Continue wetting hands, flopping Naans and putting in oven till space in the oven is filled, close the door and wait just 2 or 3 minutes.
The Naan should be brown on top and it's done. It cooks quickly so keep an eye on them.
Remove from oven and immediately brush lightly with ghee and place Naans where they will stay warm while you wait a few minutes for the oven to get hot again so you can cook the rest on your breads.

This stuff will puff up considerable in the oven, but not like Roti.
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Post Options Post Options   Thanks (0) Thanks(0)   Quote TasunkaWitko Quote  Post ReplyReply Direct Link To This Post Posted: 11 July 2015 at 15:10

Another recipe for naan, from Time/Life’s Foods of the World - The Cooking of India (1969):


Naan

Leaf-Shaped Bread


To make 6:


4 cups all-purpose flour

1 tablespoon sugar

1 tablespoon double-acting baking powder

1/4 teaspoon baking soda

1/2 teaspoon salt

2 eggs

1 cup milk

4 to 6 teaspoons ghee


In a deep bowl, combine the 4 cups of flour, sugar, baking powder, baking soda and salt, and stir with a large spoon or your fingers until well mixed. Make a shallow well in the center, drop in the eggs, and stir them into the flour mixture. Stirring constantly, pour in the milk in a slow, thin stream and continue to stir until all the ingredients are well combined.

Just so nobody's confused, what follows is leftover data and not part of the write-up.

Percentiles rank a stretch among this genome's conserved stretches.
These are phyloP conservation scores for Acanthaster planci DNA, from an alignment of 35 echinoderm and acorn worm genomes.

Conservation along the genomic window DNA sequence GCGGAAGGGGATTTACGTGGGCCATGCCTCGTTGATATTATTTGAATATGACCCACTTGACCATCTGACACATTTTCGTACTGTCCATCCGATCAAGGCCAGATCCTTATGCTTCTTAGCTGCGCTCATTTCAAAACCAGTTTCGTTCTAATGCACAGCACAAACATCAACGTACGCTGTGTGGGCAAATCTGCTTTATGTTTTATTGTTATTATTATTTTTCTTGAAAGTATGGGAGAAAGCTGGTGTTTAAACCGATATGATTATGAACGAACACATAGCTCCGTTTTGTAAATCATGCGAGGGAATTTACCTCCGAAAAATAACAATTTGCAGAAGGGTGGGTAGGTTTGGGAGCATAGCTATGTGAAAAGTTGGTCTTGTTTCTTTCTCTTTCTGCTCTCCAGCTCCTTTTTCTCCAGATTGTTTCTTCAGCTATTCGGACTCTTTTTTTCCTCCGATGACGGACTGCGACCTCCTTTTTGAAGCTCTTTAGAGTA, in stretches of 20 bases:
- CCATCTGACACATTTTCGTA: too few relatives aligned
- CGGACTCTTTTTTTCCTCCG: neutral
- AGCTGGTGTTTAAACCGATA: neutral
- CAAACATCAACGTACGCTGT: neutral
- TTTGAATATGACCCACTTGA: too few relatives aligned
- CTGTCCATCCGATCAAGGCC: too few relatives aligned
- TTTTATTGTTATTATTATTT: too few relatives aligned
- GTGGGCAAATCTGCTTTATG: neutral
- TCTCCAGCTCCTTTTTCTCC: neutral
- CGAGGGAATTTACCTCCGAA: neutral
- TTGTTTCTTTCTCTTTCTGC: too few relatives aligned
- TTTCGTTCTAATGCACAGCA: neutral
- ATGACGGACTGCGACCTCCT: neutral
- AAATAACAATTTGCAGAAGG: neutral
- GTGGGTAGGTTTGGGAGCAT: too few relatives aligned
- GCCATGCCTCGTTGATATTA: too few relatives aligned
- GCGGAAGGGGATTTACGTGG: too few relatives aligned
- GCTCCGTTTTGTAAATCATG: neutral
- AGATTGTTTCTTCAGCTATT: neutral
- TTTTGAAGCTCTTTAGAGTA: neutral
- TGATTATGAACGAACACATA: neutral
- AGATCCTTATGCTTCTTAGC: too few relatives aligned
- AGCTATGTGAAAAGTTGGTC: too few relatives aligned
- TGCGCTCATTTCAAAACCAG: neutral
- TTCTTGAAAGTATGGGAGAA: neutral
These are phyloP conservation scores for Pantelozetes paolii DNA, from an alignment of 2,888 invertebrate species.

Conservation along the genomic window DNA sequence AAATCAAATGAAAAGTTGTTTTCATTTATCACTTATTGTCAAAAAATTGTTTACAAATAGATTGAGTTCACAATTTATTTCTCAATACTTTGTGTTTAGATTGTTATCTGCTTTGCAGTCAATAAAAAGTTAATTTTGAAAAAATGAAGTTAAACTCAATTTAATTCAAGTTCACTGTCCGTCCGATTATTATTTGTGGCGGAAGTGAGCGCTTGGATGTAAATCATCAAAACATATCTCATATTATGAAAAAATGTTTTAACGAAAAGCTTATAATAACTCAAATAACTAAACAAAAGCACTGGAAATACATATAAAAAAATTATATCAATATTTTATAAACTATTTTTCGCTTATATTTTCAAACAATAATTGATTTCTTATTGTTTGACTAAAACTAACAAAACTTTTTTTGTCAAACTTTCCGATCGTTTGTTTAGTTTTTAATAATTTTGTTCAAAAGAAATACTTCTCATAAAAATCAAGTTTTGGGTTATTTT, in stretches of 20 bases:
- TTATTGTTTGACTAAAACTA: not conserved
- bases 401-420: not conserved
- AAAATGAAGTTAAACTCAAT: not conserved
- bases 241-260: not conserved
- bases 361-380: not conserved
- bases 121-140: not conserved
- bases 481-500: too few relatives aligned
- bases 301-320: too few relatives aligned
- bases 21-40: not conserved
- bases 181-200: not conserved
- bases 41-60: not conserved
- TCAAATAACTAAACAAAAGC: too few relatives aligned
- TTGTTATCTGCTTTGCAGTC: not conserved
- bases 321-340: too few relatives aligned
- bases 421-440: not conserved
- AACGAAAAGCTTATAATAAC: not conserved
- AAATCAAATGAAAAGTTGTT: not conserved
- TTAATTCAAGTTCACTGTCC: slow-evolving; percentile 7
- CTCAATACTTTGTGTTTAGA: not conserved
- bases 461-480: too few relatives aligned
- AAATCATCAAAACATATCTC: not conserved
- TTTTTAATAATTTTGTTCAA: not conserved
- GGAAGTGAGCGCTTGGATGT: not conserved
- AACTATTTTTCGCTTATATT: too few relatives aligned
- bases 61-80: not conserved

Gather the dough into a ball and place it on a smooth, slick surface such as a large baking sheet or jelly-roll pan, or a marble slab if you have one. Knead the dough by pressing it down and pushing it forward several times with the heel of your hand, then folding it back on itself end to end. Repeat for about 10 minutes, or until the dough is smooth and can be gathered into a soft, somewhat sticky ball. Sprinkle a little flour over and under it from time to time as you knead to keep it from sticking to your hands.